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A.J. Larrieu: Five Things I Learned Writing Twisted Miracles

Cass Weatherfield’s powers come with a deadly price.

Cass knows it was her telekinetic gift that killed a college classmate five years back, even if no one else believes her. She’s lived in hiding from her fellow shadowminds ever since, plagued by guilt and suppressing her abilities with sedatives. Until the night her past walks back into her life in the form of sexy Shane Tanner, the ex-boyfriend who trained her…and the one she left without saying goodbye.

When Shane tells her that his twin sister, Mina—Cass’s childhood friend—is missing, Cass vows to help, which means returning to New Orleans to use her dangerous skills in the search. But finding Mina only leads to darker questions. As Cass and Shane race to learn who is targeting shadowminds, they find themselves drawn to each other, body and soul. Just as their powerful intimacy reignites, events take a terrifying turn, and Cass realizes that to save the people she loves, she must embrace the powers that ruined her life.

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1. You can fit a body in the back of a ’69 Camaro.

I had my doubts about this, but it turns out to be possible. It’s one of the many fascinating trivia items Google has taught me. I also know the best way to survive a gunshot wound to the chest and how long it takes to get from Biloxi to New Orleans driving ninety-five miles per hour. Writers: Mad, bad and dangerous to know.

2. I write paranormal fiction.

Technically, I discovered this while writing my previous novel, The Vampire Pseudo-Romance That Shall Not Be Published, but Twisted Miracles was the book where I owned it. I’d heard other writers say they didn’t get to pick what they wrote, but when I opened that blank Word file and started Twisted, I finally understood what they meant. When you’re writing what you’re supposed to write, you feel more like a conduit than a creator. This was the book where I finally stopped laboring to craft a Sweeping Southern Family Saga and instead let my subconscious do the walking. When a telekinetic New Orleans B&B owner showed up, instead of trying to kick him out, I was like, Cool. Can you invite some friends?

3. Paranormal fiction is awesome.

I’m glad I figured out #2, because letting my subconscious do the walking led me to some freaky and fascinating places. I was writing about all the themes and tensions that have always bothered and fascinated me—how your family shapes your destiny, the complicated culture of my home state, whether we have a responsibility to use our gifts. Only, this time there were a bunch of telekinetics and supernatural healers doing the talking, and the questions of what family is, what home is, what our gifts are—they came into much sharper relief. I was able to make those issues larger than life, so big that I could finally see them, tackle them, take them down. Start to understand them.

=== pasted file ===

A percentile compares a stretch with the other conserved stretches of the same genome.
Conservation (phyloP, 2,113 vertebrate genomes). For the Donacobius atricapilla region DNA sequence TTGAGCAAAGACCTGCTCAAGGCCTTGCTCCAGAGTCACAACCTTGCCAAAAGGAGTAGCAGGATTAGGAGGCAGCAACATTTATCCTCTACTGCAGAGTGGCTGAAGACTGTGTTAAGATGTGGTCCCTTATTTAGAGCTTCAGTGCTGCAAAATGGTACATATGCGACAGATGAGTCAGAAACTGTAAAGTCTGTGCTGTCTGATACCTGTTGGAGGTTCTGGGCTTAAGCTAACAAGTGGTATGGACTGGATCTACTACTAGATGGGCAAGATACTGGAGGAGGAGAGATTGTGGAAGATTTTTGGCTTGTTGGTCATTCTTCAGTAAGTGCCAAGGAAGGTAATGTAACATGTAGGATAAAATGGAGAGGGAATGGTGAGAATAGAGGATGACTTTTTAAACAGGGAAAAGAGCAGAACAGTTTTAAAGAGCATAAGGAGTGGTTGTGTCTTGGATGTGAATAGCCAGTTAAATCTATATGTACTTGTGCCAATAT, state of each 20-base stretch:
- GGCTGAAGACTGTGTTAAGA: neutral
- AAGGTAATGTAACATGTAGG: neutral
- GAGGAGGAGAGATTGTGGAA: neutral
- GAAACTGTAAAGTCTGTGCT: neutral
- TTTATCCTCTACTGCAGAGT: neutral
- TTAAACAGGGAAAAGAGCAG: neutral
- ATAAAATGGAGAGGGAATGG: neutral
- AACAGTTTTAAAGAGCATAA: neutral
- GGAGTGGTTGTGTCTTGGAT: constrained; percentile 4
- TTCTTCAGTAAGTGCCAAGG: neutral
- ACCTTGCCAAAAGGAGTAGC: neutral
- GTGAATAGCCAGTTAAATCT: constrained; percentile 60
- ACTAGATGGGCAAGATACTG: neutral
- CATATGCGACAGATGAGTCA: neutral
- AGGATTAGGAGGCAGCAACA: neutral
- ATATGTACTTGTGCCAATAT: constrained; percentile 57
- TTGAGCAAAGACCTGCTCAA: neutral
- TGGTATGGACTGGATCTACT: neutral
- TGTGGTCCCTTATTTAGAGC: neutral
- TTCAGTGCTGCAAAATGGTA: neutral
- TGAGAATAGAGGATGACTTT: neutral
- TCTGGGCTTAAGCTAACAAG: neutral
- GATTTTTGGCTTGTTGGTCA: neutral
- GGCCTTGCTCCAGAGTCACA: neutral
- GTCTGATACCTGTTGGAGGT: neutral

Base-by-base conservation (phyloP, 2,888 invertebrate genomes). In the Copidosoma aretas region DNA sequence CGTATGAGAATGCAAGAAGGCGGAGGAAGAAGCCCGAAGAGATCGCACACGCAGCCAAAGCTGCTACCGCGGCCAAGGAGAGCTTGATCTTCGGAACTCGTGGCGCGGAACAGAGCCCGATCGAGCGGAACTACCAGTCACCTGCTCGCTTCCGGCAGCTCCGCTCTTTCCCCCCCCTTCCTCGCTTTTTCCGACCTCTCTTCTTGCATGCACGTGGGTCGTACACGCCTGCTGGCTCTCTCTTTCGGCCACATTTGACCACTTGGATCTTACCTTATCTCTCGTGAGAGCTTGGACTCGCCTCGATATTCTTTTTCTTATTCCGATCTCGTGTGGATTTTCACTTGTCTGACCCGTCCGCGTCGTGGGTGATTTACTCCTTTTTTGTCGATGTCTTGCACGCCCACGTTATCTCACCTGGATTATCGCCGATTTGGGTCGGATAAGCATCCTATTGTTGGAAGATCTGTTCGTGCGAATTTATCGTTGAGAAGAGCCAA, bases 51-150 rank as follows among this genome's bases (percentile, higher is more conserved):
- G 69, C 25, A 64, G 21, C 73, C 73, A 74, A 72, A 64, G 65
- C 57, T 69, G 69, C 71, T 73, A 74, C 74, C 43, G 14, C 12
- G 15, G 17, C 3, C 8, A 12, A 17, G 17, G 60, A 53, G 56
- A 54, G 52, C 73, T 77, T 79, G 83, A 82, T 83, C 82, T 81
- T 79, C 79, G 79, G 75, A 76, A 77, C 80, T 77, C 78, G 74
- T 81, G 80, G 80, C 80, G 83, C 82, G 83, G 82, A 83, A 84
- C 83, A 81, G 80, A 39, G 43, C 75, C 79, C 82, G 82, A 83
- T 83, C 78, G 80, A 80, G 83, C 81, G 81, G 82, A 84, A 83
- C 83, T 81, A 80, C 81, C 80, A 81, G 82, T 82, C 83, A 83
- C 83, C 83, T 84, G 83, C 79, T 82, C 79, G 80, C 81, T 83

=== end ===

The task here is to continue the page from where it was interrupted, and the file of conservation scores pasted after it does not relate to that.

Writing paranormal fiction let me play in a way no other form has. I could take all the troubling intangibles that were puzzling me and give them a physical avatar in my fictional world. I made them real.

4. Not everyone agrees with #3

Paranormal fiction does some amazing things. It entertains, sure, but it can also tackle thorny problems symbolically. It’s an oblique hit, and it can be all the more brilliant for it. But not everyone agrees that paranormal fiction—or really, any genre fiction—is worth reading. Here’s a sample of replies I got when I told some of the non-writerly folks in my life what I’m writing:

“Oh, so you’re writing those books.”

“Well, but, I’m sure you write strong women, right?” (This in response to the news that Harlequin is my publisher.)

“Maybe you just need to get some practice before you write something serious.”

Sigh. What can I say? Except:

5. You can fit a body in the back of a ’02 Corolla, too.

Just kidding.

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A.J. Larrieu grew up in small-town Louisiana, where she spent her summers working in her family’s bakery, exploring the swamps around her home and reading science fiction and fantasy novels under the covers. She attended Louisiana State University, where she majored in biochemistry and wrote bad poetry on the side. Despite pursuing a Ph.D. in biology, she couldn’t kick the writing habit, and she wrote her first novel in graduate school. It wasn’t very good, but she kept at it, and by the time she graduated, she had an addiction to writing sexy urban fantasy and paranormal romance. Her second novel, Twisted Miracles, was a finalist in RWA’s Golden Heart® competition in 2012. The book kicks off her dark, romantic urban fantasy series, The Shadowminds, which follows a group of humans with psychic powers through New Orleans’ supernatural underworld. A.J. is currently a working biophysicist in San Francisco, where she lives with her family and too many books.

A.J. Larrieu: Website | Twitter

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